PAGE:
Policymakers are increasingly interested in supporting programs and practices that have been proven effective by scientific research. A growing body of literature documents the benefits and challenges of implementing evidence-based policies throughout the human services field. With the passage of the Family First Prevention Services Act in 2018, States now have the option to use Federal funds for approved, evidence-based services to prevent children from entering foster care. The following resources explore the issues surrounding the application of empirical evidence to the development of child welfare and other social policies.
Applying the Research and Evaluation Provisions of the Family First Prevention Services Act
Discusses research and evaluation requirements of the Federal Family First Prevention Services Act of 2018. The law includes specific requirements around evidence-based programs and tools, expands opportunities to use research, and encourages data-driven decision-making in child welfare.
Assembling the Pieces: Research, Policy, and Practice in Child Welfare (PDF - 257 KB)
DuMont, Wulczyn, Anderson, Samuels, Weiner, Danielson, Killos, et al. (2016)
Presents the outcome of a discussion between child welfare agency leaders, researchers, and funders on how research evidence fits into child welfare. The resource outlines some benefits of using research evidence to enhance informed decision-making, increase the use of evidence-based practices, maintain ongoing evaluation, and spur program improvement.
Better Evidence for Decision-Makers: Emerging Pathways from Existing Knowledge (PDF - 5,458 KB)
Center for the Study of Social Policy
Explains the need for a broader range of evidence for decision-makers, provides three examples that highlight what understanding evidence relevant to improving outcomes should look like, and presents recommendations on policy and implementation.
Case Studies Underscore the Importance of Using Evidence to Develop Practice and Policy
The Annie E. Casey Foundation (2019)
Presents three case studies that demonstrate how evidence can be used to improve program delivery and to develop policy. The cases show how considering data, asking and testing questions, and using evidence leads to better outcomes and gives policymakers solid evidence about the context in which the programs work and for what populations.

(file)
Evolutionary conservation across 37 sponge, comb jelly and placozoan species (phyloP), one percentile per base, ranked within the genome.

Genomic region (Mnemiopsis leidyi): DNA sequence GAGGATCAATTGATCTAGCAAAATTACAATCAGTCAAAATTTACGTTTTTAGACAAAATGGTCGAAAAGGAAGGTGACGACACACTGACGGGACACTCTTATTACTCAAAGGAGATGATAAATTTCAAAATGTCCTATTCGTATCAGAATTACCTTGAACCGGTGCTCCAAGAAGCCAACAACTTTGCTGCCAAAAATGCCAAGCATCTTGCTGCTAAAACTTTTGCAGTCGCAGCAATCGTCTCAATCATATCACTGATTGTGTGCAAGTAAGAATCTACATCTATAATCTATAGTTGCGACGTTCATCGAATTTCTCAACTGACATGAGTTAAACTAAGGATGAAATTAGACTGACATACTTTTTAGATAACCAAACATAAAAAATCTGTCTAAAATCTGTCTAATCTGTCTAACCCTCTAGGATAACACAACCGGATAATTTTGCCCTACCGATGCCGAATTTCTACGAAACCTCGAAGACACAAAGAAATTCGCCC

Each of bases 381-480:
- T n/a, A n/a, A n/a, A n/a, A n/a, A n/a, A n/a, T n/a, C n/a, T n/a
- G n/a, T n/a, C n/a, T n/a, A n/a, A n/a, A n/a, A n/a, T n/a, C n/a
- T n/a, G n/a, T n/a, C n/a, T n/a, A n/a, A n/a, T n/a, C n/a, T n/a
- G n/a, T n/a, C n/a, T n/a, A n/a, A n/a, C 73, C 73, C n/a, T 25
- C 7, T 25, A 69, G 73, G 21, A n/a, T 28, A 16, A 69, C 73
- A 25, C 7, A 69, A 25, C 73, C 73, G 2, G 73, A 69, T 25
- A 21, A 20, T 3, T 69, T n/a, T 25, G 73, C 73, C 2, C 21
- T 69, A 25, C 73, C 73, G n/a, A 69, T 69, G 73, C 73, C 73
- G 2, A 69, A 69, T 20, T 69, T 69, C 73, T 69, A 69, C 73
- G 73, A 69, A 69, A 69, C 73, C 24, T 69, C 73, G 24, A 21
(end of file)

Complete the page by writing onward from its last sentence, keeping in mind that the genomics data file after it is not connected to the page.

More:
The Evidence Decision-Makers Want (PDF - 3,717 KB)
Center for the Study of Social Policy
Summarizes the results of a study based on observations about the widespread effort to promote the use of evidence-based policy across the human services field. The study offers in-depth interviews with decision-makers in child welfare and youth employment on their use of evidence.
Implementing the Family First Prevention Services Act
Children's Defense Fund (2020)
Presents a guide to the Family First Prevention Services Act, which is designed to provide a starting point for the implementation efforts of child welfare agencies, policymakers, and other stakeholders. The guide contains a section devoted to evidence-based programs starting on page 18 that reviews how the law promotes evidence-based programs, how the evidence-based standards were developed, what the quality improvement requirements for evidence-based services are, and more.
The Permanency Innovations Initiative: An Example of Building Evidence in Child Welfare [Video]
Administration for Children and Families (2016)
Showcases how the Permanency Innovations Initiative approach exemplifies evidence-based policymaking and works to increase the body of evidence available for child welfare innovations, develop a process for building evidence, and contribute to the creation of a culture of evidence-based practice and policy in child welfare.
States Can Set Funding Thresholds That Promote Evidence-Based Programs (PDF - 87 KB)
Pew-MacArthur Results First Initiative (2019)
Summarizes strategies State leaders can use to sustain reforms and advance priorities, including evidence-based policymaking. The fact sheet outlines six steps that can be taken to prioritize evidence-based programs.
Strategies to Promote Research Use in Child Welfare
Roberts, Killos, Maher, O'Brien, & Pecora (2017)
Casey Family Programs
Presents evidence-based strategies from fields such as education, public health, and social work; provides examples of research use and impact; and lists factors for policymakers, agency leaders, and practitioners to consider.